Sunday, April 24, 2016

Perils Of Being A Pantser

This week, a reader contacted me through my website (I have a new mail server, and not a lot gets through, but what does is all quality stuff) to ask when I will ever publish the story of Devoron and Demetra.

I painted myself into a bit of a corner at the end of Knight's Fork--that's one peril of being a pantser--by having an uncharacteristically pleasant Devoron announce that he had "found her". How complicated can his story now be? I've seriously cramped the timeline for wooing and winning the lady.

Devoron has always been an intersteller Scarlet Pimpernel... minus the affectations and lace-covered wrist. Therefore, I've been following rather different survival blogs from the ones I followed for J-J's marooned-on-an-island story. For Insufficient Mating Material, the enemy of the moment was hunger, thirst, lack of shelter, and deadly horny berries. (That was not a typo.) Devoron draws more on conspiracy theorists and preppers, and he cannot rely on his own biology --as the squid-like King Viz-Igerd of Knight's Fork did-- to sneak about inconspicuously, because his biology has been established already.

That does not rule out relying somewhat on the shortcomings of humans. For instance, there are sounds that humans cannot hear, and colors that humans cannot see.

There are ways to defeat facial recognition, which mostly concerns the modern lack of privacy, and which might or might not be useful thought-starters for plausible aliens skulking around on earth looking for long-lost relatives. For instance, nowadays anyone with the right camera could take a picture of a total stranger, and from that photograph, could go online and find out a great deal of private information including the contact information for that person.  Scary! Very Bourne Identity.

Usual standbys for eluding detection, surveillance or pursuit (which we've seen in everything from Rom Coms such as Three Men And A Little Lady to Bond movies to takes on Sherlock Holmes, so this is nothing new) would include reversible clothing, reversible hats, balaclavas, versatile scarves or headbands, malleable eyeglasses (for societies where eye wear is necessary and customary) where the shape can be changed with a firm pinch, ear-plug-like inserts that can change the appearance of the nose or lips, realistic masks (and there are $400 Leo Selvaggio masks available for sale which allegedly can thwart Facebook's facial recognition technology --did you know Facebook was that creepy?). There's stuff called NIR LEDs, too.  Also, there's hair styling and make up which can create such asymmetry that a camera does not recognize a face.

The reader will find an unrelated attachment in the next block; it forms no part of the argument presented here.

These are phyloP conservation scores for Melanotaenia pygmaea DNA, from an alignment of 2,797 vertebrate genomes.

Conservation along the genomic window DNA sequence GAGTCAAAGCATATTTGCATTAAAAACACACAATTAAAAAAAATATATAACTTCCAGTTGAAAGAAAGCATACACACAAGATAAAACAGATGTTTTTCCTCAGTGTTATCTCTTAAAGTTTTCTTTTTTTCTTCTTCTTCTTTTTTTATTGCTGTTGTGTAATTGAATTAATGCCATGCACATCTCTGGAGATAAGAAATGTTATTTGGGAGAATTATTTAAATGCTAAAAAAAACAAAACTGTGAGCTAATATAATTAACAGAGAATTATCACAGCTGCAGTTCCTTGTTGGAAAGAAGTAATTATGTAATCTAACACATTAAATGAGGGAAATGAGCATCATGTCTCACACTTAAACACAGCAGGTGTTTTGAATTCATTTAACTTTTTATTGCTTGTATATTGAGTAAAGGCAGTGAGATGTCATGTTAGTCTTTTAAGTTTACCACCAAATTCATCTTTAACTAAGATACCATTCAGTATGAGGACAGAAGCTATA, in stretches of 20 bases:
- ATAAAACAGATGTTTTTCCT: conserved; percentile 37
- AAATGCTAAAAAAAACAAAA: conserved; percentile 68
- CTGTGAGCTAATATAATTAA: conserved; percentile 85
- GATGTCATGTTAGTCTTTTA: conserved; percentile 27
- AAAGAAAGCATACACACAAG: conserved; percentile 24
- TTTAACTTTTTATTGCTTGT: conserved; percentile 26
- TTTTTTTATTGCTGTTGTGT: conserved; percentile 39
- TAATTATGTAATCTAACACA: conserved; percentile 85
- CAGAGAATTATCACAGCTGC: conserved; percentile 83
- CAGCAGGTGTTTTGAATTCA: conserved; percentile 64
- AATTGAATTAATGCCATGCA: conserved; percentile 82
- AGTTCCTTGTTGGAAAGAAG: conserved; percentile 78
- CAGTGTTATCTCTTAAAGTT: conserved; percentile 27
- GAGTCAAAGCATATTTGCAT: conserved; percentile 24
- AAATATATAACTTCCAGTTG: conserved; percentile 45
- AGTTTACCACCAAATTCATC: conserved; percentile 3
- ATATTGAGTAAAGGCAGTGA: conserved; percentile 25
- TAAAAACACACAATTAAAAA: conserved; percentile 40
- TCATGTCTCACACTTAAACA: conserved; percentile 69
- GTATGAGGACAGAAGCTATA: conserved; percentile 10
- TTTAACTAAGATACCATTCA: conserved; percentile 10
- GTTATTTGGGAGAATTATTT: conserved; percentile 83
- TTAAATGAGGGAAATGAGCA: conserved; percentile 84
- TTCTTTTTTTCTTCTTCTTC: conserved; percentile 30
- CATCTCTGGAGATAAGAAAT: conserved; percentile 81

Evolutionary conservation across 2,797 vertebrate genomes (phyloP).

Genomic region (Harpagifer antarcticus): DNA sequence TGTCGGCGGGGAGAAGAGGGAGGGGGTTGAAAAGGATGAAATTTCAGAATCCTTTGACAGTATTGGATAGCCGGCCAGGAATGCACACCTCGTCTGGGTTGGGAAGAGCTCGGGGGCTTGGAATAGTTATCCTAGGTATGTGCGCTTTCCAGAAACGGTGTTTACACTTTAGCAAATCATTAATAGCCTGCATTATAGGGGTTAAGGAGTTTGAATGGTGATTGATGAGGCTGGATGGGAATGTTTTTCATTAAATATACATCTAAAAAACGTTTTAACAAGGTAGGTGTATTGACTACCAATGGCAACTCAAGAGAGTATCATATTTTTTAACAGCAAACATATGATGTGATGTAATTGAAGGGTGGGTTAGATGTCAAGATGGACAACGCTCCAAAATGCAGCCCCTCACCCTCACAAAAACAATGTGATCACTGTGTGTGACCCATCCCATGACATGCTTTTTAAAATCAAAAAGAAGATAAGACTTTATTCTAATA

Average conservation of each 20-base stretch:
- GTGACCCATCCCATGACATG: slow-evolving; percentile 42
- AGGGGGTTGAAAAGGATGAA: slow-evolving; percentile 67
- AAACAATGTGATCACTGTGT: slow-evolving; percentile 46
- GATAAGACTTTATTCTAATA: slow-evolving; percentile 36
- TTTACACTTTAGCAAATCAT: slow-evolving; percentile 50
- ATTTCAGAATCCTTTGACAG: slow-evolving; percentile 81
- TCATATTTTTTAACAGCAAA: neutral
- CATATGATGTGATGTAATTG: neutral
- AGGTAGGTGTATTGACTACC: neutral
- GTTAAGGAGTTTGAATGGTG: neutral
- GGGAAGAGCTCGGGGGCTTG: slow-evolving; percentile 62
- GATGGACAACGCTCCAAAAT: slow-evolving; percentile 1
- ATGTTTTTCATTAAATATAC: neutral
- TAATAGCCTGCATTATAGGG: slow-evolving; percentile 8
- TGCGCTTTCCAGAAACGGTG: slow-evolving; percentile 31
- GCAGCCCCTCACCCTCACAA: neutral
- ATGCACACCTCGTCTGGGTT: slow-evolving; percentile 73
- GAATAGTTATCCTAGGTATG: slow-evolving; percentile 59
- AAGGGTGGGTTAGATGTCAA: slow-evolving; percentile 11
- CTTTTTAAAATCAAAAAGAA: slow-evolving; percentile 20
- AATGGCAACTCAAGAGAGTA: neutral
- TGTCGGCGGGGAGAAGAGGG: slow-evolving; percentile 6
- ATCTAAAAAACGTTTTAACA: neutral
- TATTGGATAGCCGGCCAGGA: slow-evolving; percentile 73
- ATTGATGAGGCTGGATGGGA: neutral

Where are those "80 nodal points" that facial recognition technology rely upon?
See here:

Apparently, only 30% or so of the face need be exposed for the technology to recognize you. The drawbacks with asymmetrical hairstyles and make up is that one tends to look like one is doing exactly what one is doing, and it would take a while to change the effect.  It would be helpful, I should think, to have cat-like hair follicles, that one could control individually and at will.

Some modern habits would seem particularly idiotic to an alien romance hero who wanted to keep a low profile: piercings, tattoos, carrying a GPS device (cell phone), carrying credit cards embedded with "chips".

My apologies for all the parentheses today. That's another peril of being a pantser!

Rowena Cherry

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